Let $H$ be a separable infinite dimensional Hilbert space, $M \subset B(H)$ a von Neumann algebra and $A \subset M$ a separable $C^*$-algebra such that $A''=M$.

Let $p,q \in M_{\infty}(A)$ be (Murray–von Neumann) equivalent projections.
Let $U_{p,q} = \{u \in M \otimes B(H) \text{ partial isometry } \vert uu^*=p$, $u^*u=q \}$

Question: Is is true that $U_{p,q} \cap M_{\infty}(A) \neq \emptyset$ ?

Application: let $\Gamma$ a countable torsion-free ICC group, $H=l^2(H)$, $A=C^*_r(\Gamma)$, $M=L\Gamma = A''$.
$M \otimes B(H)$ is a ${\rm II}_\infty$-factor with a trace $Tr$. Two projections $p,q$ are equivalent iff $Tr(p)=Tr(q)$.
If the question above admits a positive answer for $A$: could we deduce that $K_0(A)$ is a subgroup of $\mathbb{R}$?
The problem is that $K_0$ is defined (here p8) for idempotents (more general that projections).

  • $\begingroup$ For $\Gamma$ torsion-free, the Kaplansky-Kadison conjecture (proved e.g. for a-T-menable groups) says that $A=C^*_r\Gamma$ has no projection except 0 and 1. So the answer to your question, in the application, is trivially "yes". $\endgroup$ Dec 20 '14 at 22:04
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    $\begingroup$ Do you mean "$K_0(A)$ is isomorphic to a subgroup of $\mathbb{R}$"? This seems to be unrelated to the trace. Indeed, for $\Gamma$ a surface group, $K_0(A)=\mathbb{Z}^2$, but $tr_*(K_0(A))=\mathbb{Z}$, as proved by Kasparov in 1983. $\endgroup$ Dec 20 '14 at 22:08
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    $\begingroup$ For $C^*$-algebras, you may use either idempotents or projections, you get the same group $K_0$. $\endgroup$ Dec 20 '14 at 22:13
  • $\begingroup$ @AlainValette: Thank you! I've corrected the question. Because $K_0(A) = \mathbb{Z}^2$ for $\Gamma$ a surface group (and so countable torsion-free ICC), this should mean that $\exists p,q \in M_{\infty}(A)$ such that $U_{p,q} \cap M_{\infty}(A) = \emptyset$, because otherwise, we should have $K_0(A)$ a subgroup of $\mathbb{R}$. $\endgroup$ Dec 21 '14 at 4:21
  • $\begingroup$ Sorry you still didn't clarify what you mean by "being a subgroup of $\mathbb{R}$". Remember that, as a consequence of Baum-Connes and the Chern homomorphism, $K_0(A)\otimes\mathbb{Q}$ is $\oplus_{n\geq 0} H_{2n}(\Gamma,\mathbb{Q})$ - and the trace sees only the 0-dimensional part of $K_0$. Although I know of no example, it might be that $K_0(A)$ has non-trivial torsion, which is of course killed by the Chern character, and that would prevent $K_0(A)$ to embed into $\mathbb{R}$. $\endgroup$ Dec 22 '14 at 10:42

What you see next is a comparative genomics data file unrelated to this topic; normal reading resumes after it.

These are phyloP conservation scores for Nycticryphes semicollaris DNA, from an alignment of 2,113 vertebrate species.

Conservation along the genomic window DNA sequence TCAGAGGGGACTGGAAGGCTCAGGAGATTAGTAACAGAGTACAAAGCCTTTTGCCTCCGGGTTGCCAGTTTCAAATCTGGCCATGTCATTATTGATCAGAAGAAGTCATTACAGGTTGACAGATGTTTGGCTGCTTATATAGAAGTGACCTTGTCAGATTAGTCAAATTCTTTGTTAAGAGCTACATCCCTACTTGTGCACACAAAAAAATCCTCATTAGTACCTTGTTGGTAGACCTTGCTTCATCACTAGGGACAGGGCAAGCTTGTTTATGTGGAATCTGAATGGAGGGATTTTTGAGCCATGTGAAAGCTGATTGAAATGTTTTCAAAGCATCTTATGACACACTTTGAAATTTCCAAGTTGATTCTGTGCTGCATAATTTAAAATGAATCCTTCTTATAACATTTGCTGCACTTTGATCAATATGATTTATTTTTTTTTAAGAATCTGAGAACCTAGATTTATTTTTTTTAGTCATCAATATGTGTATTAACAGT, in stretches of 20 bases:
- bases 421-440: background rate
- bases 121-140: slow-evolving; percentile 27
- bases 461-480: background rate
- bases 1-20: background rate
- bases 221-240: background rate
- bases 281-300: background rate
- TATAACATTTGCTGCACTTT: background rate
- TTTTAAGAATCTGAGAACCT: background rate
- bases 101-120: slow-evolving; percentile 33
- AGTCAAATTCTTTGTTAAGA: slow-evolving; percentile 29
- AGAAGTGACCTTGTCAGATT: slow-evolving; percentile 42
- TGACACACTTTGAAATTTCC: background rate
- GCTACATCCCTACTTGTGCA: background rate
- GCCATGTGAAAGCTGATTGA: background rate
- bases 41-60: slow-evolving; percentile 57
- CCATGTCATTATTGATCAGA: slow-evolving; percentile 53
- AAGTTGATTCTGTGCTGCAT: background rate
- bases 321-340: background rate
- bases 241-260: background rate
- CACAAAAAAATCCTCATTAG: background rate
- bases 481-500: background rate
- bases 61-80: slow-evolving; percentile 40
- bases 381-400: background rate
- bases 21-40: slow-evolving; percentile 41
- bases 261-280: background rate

In general the answer is no; here is one example. Let $A=\{\lambda I +K:\lambda\in \mathbb C, \ K \text{ compact }\}$ (the unitization of the compacts in $B(H)$). Then $M=B(H)$. Let $q$ be the identity and $p$ a projection of codimension one. Then every member of $U_{p,q}$ is an isometry which is unitarily equivalent to the unilateral shift, and hence has Fredholm index $-1$. But every Fredholm operator in $A$ has index $0$.

  • $\begingroup$ Thank you! Do you think the answer is also no for the example in application? $\endgroup$ Dec 20 '14 at 18:09
  • $\begingroup$ It is not quite clear to me what conclusion you are trying to draw in the application. In any case, for any (torsion-free, countable, discrete) group $\Gamma$ for which the Baum-Connes conjecture holds, the reduced $C^*$ algebra $C^*_r \Gamma$ contains no non-trivial projections, so the answer is "yes" in these cases but for a trivial reason. $\endgroup$
    – Mike Jury
    Dec 20 '14 at 21:41
  • $\begingroup$ (The post has been improved) As Alain wrote in comment above, for $\Gamma$ a surface group (which is countable ICC torsion-free) and $A=C^*_r(\Gamma)$, $K_0(A) = \mathbb{Z}^2 ⊄ℝ$; we can deduce directly that $∃p,q$ as above such that $U_{p,q}∩M_∞(A)=∅$, isn't it? $\endgroup$ Feb 15 '16 at 10:05

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